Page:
In addition, state survey teams faced the same challenges as nursing home operators around securing appropriate quantities of personal protective equipment (PPE) and maintaining workforce strength amid rising infection rates.

“We did not want to be a transmission source, since we knew that most cases were brought into nursing homes from the outside,” one state official told the OIG.

The 3% rate tracks with similar data released directly by CMS as early as the first week of June.

The federal government has faced scrutiny from resident advocates and lawmakers over the seeming disconnect between the high infection and death rates in nursing homes and the lack of a corresponding uptick in safety violations; the Center for Medicare Advocacy, for instance, in June called the survey data “not credible.”

“It is simply not plausible, during the pandemic, when at least 32,000 residents have died of COVID-19 and large proportions of deaths from COVID-19 nationwide are residents and staff, that facilities have no problems in their infection prevention and control practices,” the Washington, D.C.-based advocacy group said at the time. “Problems cannot be fixed going forward if they aren’t even identified and acknowledged.”

The number of confirmed COVID-19 deaths in nursing homes stood at 92,373 in CMS’s most recent count as of December 20, though the true number is almost certainly higher due to reporting limitations during the earliest days of the crisis.

CMS in August directed states to resume normal survey work, but clearing out the pile of inspections that were shoved to the back burner in March 2020 may take some time to achieve.

By the end of June, about 8% of facilities had gone longer than the required 15-month timeframe without receiving a standard survey, according to the OIG; the chart below shows the projected compounding of the problem over the course of last year.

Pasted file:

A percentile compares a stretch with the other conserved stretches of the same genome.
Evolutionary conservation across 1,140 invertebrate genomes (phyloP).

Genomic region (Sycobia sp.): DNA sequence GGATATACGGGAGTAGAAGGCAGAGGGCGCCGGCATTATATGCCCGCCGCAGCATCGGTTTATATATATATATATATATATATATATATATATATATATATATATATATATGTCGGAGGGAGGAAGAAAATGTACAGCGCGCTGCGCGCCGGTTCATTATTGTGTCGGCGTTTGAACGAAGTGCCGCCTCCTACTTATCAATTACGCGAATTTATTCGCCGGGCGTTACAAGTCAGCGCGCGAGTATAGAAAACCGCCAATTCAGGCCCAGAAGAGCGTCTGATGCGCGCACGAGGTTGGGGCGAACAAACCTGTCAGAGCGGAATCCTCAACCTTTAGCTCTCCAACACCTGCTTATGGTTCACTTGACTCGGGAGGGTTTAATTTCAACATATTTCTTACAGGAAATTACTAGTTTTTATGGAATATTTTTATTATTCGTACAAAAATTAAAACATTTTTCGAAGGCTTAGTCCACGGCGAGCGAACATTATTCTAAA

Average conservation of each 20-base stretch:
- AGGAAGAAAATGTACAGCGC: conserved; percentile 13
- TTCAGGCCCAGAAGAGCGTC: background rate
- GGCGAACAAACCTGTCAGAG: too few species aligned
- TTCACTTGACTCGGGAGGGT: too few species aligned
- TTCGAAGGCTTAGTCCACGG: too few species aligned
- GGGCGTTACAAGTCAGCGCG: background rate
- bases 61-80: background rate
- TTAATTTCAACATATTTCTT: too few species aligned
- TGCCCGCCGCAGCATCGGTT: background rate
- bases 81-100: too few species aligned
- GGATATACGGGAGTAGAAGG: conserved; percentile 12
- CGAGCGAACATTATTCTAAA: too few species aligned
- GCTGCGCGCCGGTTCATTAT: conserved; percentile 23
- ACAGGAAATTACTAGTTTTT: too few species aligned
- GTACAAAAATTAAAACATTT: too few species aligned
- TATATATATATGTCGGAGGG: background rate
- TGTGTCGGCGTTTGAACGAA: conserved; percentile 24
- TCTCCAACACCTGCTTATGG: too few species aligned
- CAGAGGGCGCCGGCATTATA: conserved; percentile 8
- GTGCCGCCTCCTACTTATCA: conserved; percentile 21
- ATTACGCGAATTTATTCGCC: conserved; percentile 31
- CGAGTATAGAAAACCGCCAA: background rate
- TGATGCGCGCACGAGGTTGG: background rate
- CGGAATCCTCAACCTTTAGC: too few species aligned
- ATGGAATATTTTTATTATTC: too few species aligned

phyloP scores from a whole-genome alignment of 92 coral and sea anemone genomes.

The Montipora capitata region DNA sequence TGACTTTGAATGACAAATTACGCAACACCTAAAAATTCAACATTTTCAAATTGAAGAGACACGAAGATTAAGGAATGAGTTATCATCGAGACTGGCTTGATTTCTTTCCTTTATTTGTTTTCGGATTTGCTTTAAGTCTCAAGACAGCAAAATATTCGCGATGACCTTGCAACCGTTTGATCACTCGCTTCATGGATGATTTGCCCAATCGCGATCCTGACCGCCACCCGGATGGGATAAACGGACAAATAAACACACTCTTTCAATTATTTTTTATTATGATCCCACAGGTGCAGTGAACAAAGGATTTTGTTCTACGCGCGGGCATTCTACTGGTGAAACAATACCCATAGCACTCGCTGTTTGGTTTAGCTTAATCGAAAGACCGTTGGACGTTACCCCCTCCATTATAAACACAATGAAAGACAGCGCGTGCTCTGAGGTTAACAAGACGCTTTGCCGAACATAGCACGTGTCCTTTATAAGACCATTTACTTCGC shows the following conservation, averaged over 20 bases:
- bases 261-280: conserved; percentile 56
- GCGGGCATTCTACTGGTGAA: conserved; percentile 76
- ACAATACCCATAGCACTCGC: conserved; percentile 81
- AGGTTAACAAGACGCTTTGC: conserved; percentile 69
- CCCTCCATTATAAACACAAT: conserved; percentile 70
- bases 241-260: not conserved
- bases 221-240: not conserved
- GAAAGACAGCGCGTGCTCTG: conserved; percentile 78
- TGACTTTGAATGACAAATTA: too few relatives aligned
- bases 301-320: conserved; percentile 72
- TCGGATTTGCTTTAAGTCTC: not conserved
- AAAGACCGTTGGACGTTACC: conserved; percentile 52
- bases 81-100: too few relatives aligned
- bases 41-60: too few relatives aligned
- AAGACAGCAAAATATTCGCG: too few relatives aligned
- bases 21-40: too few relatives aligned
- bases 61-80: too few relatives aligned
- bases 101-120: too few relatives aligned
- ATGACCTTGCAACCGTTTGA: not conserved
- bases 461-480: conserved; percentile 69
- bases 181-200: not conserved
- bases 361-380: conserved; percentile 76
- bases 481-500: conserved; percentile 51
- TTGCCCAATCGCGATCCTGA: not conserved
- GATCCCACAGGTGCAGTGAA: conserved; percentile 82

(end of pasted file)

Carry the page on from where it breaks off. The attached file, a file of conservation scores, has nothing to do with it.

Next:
A further 14%, or more than 2,000 facilities, were still awaiting inspections stemming from high-priority complaints, and relief is likely far off: One state reported that it would take two years to tackle the backlog and return to a typical survey schedule, while another state indicated that the task was impossible without additional help.

“These backlogs — and the possibility that it could take years for states to return to normal survey timeframes — raise concerns for nursing home residents’ safety and quality of care,” the OIG concluded. “Standard surveys are critically important for protecting nursing home residents.”

Multiple state officials told the OIG that despite the lower rate of violations, the inspections still helped nursing homes by providing an opportunity for building staff to express their top concerns and issues — as well as hands-on training for workers.

“There is no replacement for being physically present,” one official said. “Even if we’re not citing, we’re ensuring that they have all the tools they need. The presence sends the message: You’re not alone, you’re not isolated, we’re in this with you.”